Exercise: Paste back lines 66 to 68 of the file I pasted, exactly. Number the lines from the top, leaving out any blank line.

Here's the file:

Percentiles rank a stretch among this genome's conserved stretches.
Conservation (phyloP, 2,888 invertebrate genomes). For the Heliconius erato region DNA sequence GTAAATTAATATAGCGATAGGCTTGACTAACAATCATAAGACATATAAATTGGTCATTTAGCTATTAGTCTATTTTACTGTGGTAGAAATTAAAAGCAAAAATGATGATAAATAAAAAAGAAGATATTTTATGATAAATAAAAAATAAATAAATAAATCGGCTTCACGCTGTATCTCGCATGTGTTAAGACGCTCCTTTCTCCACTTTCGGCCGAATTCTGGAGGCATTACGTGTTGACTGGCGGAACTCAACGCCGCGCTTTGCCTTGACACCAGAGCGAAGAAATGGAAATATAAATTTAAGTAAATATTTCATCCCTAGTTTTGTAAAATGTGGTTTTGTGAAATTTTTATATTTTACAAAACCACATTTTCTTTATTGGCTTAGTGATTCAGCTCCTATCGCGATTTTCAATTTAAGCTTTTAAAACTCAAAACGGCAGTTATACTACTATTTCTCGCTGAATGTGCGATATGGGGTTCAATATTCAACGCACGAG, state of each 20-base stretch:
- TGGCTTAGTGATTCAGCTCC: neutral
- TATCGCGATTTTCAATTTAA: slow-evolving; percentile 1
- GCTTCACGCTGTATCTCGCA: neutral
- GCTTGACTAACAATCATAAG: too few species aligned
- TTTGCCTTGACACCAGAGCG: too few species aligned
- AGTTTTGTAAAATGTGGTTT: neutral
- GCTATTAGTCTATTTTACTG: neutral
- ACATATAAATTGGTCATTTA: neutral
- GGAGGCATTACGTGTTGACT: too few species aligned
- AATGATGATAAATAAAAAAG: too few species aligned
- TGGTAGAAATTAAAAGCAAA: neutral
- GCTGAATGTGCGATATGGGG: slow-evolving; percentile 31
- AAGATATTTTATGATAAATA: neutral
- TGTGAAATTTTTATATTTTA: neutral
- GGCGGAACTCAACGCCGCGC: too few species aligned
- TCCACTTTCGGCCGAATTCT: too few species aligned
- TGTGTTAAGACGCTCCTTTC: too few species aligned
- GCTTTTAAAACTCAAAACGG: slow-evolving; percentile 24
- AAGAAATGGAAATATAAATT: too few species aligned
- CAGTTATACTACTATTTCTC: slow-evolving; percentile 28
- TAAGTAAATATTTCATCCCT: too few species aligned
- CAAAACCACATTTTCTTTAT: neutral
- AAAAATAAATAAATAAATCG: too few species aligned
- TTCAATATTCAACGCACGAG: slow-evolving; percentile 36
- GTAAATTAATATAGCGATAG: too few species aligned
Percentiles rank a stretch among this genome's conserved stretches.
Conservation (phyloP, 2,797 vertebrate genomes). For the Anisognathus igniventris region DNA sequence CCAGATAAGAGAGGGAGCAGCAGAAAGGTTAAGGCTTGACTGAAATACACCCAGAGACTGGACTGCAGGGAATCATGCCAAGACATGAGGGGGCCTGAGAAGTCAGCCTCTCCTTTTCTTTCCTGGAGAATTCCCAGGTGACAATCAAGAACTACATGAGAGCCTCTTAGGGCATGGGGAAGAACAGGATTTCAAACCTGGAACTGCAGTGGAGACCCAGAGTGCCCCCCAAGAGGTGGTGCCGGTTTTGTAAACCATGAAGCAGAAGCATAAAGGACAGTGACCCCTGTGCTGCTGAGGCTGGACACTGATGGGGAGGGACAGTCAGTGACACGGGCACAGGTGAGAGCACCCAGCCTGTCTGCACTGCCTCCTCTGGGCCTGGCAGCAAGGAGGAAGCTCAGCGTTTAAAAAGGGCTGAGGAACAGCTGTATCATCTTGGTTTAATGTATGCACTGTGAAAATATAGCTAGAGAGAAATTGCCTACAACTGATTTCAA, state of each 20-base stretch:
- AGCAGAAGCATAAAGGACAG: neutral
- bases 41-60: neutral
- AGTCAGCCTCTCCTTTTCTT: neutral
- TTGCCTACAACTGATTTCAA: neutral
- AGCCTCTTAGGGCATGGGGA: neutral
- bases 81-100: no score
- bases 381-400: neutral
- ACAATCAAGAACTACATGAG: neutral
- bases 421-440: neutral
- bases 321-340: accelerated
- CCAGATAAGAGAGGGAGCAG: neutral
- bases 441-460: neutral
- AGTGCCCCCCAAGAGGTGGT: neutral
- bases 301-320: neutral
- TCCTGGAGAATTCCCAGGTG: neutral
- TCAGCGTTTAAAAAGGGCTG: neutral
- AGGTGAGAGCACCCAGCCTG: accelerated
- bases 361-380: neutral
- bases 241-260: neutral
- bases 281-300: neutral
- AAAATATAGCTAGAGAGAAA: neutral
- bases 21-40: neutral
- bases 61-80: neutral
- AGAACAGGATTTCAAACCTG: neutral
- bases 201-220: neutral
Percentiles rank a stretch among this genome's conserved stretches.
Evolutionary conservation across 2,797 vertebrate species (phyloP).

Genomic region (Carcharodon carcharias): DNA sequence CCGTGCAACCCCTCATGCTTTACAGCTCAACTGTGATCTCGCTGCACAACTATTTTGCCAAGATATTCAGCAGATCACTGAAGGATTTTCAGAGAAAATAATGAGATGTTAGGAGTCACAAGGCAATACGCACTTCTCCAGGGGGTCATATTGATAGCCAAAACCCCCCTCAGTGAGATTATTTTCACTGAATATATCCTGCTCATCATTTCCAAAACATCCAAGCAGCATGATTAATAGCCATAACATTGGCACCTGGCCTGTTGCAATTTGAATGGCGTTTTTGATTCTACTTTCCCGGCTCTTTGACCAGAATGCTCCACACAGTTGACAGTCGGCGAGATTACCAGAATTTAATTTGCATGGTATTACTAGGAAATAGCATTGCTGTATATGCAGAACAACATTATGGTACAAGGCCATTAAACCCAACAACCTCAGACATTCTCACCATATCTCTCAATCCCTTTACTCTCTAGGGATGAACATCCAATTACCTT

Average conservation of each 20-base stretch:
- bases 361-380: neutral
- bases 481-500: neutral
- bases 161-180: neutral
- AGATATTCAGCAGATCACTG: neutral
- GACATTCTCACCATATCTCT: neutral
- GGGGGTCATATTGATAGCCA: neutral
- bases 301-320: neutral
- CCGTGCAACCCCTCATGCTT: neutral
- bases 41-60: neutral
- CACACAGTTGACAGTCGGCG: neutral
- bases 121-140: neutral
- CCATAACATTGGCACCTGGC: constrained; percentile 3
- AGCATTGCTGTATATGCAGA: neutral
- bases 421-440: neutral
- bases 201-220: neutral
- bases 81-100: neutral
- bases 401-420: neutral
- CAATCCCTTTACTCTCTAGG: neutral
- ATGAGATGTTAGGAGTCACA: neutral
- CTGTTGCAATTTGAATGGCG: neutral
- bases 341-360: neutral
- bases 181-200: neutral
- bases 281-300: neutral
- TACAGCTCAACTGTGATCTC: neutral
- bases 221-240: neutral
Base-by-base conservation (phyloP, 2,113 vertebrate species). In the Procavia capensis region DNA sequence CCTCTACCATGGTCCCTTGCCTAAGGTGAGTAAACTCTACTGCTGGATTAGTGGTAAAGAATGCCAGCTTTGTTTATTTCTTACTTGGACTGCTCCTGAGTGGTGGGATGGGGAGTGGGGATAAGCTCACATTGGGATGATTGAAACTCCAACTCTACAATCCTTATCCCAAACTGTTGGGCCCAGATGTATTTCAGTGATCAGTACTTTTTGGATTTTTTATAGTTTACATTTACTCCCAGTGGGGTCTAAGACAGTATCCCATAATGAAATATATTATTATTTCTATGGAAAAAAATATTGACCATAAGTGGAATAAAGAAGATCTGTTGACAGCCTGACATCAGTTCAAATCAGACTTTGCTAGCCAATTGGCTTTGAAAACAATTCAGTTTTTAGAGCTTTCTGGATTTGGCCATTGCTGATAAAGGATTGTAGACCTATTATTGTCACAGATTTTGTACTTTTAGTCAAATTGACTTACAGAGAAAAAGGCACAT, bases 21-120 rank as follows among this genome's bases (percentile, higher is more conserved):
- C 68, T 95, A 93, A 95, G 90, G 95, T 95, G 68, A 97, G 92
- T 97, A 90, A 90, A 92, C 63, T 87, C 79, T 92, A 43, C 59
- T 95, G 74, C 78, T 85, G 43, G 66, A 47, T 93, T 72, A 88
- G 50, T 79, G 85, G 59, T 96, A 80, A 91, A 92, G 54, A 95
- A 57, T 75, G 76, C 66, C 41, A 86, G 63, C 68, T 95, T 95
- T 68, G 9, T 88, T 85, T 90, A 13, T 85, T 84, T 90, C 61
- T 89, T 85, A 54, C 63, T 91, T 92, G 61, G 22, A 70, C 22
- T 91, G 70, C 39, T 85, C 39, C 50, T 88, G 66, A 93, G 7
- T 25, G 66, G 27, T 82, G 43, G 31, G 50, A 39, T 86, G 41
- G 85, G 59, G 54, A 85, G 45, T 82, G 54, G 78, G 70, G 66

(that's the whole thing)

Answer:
- CCGTGCAACCCCTCATGCTT: neutral
- bases 41-60: neutral
- CACACAGTTGACAGTCGGCG: neutral